Churches can redress their thematic and structural deficiencies by adjusting their programmes to fit with the Sustainable Development Goals, SDGs of the UN. How can they do this? They can start youth centres that take the attention of young persons from the pastor, and which equips them to the extent that nobody can deceive them with fake and empty promises. Churches can link their programmes with any of those UN goals – livable cities, gender equality, affordable and clean energy, quality education, decent work and economic growth, zero hunger, end to poverty, climate mitigation – etc.
We can imagine that both girls above were working on one of these areas –that is, instead of spending all that time in the choir, running after souls and ushering new members – that they could actually up all night researching on action plans on reducing inequalities or on industry and innovation or on climate action. Of course there may be sexual activity at these centres but the sex in itself cannot be a means to an end the way it is and does not malign the name of God and HIS institutions the way it is today in our churches. These pastors and the men who rape or cut short the lives of their vulnerable members are able to do so because they promote the structures and themes that directly and indirectly weaken the development of their members and society.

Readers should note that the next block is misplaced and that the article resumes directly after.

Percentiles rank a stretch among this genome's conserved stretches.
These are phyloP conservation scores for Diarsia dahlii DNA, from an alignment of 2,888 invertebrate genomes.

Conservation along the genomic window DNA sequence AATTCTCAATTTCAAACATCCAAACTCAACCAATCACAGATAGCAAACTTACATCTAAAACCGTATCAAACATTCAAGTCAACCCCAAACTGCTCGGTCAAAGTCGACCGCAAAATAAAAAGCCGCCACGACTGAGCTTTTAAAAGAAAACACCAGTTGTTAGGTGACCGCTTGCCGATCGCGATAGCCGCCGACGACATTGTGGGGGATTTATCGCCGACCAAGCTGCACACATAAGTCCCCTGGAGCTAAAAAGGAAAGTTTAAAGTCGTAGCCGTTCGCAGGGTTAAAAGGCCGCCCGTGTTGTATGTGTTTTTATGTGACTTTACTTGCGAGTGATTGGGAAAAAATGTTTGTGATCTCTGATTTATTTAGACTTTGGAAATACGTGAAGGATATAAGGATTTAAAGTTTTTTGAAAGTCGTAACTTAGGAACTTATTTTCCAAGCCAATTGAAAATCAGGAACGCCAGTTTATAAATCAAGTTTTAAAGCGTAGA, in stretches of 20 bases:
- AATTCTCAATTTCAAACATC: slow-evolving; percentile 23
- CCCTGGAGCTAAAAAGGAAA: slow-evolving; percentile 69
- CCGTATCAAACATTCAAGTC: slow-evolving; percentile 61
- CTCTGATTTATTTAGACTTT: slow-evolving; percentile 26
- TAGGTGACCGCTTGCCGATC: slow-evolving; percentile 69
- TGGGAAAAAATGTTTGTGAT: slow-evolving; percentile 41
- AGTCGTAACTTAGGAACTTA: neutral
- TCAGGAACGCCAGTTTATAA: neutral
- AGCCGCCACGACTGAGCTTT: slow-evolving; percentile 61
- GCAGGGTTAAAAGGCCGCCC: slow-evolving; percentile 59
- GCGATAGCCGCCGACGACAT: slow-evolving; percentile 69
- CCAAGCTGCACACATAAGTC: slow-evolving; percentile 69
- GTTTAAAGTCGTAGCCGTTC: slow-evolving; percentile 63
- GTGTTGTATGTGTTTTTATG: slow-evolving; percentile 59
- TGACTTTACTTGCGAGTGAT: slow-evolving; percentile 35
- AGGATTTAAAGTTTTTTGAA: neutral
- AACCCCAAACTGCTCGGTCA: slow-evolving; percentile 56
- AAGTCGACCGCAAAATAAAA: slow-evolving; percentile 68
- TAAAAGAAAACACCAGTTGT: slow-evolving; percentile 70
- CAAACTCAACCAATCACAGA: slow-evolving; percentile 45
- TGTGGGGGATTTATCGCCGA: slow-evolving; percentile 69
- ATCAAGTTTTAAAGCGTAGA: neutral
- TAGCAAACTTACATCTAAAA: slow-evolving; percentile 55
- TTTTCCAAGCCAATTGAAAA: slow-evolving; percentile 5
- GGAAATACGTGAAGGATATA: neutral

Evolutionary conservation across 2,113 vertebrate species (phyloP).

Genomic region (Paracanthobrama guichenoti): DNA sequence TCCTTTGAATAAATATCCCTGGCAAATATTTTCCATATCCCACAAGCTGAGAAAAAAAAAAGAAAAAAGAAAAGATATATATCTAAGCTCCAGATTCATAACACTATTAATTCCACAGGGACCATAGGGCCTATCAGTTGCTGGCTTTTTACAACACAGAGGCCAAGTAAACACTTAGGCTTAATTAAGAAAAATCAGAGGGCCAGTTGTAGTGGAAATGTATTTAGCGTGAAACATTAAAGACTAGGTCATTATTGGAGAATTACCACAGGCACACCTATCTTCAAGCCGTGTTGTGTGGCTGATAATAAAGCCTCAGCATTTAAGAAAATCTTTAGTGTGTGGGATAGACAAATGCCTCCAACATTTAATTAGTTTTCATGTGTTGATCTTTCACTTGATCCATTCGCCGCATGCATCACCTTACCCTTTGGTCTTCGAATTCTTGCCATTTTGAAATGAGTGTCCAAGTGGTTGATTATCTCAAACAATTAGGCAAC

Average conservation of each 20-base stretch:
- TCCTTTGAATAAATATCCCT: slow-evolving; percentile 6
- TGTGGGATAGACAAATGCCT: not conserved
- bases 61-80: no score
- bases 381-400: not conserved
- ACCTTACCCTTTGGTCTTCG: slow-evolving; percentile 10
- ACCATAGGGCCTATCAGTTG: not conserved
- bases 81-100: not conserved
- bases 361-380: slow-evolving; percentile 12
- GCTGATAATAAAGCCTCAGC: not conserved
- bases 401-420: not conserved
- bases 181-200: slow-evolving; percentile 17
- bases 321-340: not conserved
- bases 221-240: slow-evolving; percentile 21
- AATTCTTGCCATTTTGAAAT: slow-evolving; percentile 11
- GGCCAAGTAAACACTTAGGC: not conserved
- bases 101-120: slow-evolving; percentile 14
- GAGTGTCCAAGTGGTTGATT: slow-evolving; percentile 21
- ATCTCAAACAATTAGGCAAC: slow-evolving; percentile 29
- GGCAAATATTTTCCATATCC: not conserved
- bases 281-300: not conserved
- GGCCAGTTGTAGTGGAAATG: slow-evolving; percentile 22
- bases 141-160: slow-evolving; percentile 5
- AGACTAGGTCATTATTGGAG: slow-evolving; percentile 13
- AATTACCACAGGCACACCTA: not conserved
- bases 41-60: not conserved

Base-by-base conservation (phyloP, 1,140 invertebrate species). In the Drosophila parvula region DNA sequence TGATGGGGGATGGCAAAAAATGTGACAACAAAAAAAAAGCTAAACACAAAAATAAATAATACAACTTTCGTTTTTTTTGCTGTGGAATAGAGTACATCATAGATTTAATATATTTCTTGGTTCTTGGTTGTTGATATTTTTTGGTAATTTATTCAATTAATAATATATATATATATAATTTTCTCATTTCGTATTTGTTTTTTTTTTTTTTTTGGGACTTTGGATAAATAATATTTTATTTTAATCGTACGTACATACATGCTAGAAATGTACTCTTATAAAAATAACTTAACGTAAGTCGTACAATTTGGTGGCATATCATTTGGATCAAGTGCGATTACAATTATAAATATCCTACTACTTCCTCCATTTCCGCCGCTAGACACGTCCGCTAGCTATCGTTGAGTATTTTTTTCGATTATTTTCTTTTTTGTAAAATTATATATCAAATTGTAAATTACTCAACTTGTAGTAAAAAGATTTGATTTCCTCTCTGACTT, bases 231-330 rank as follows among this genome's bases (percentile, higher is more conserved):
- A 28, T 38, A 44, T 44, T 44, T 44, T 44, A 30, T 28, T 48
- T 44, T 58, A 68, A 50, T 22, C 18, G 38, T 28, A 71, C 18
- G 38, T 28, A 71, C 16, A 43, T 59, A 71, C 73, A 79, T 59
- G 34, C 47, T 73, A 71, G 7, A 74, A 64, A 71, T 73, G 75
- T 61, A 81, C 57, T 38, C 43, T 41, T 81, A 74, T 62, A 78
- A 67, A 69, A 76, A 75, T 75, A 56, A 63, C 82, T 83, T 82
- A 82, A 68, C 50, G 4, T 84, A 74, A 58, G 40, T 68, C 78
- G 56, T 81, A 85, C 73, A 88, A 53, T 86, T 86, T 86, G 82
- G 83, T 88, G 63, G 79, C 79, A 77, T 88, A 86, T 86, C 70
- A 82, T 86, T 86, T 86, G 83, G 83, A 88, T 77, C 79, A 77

Etemiku, deputy executive director, Civil Empowerment & Rule of Law Support Initiative, wrote from Abuja.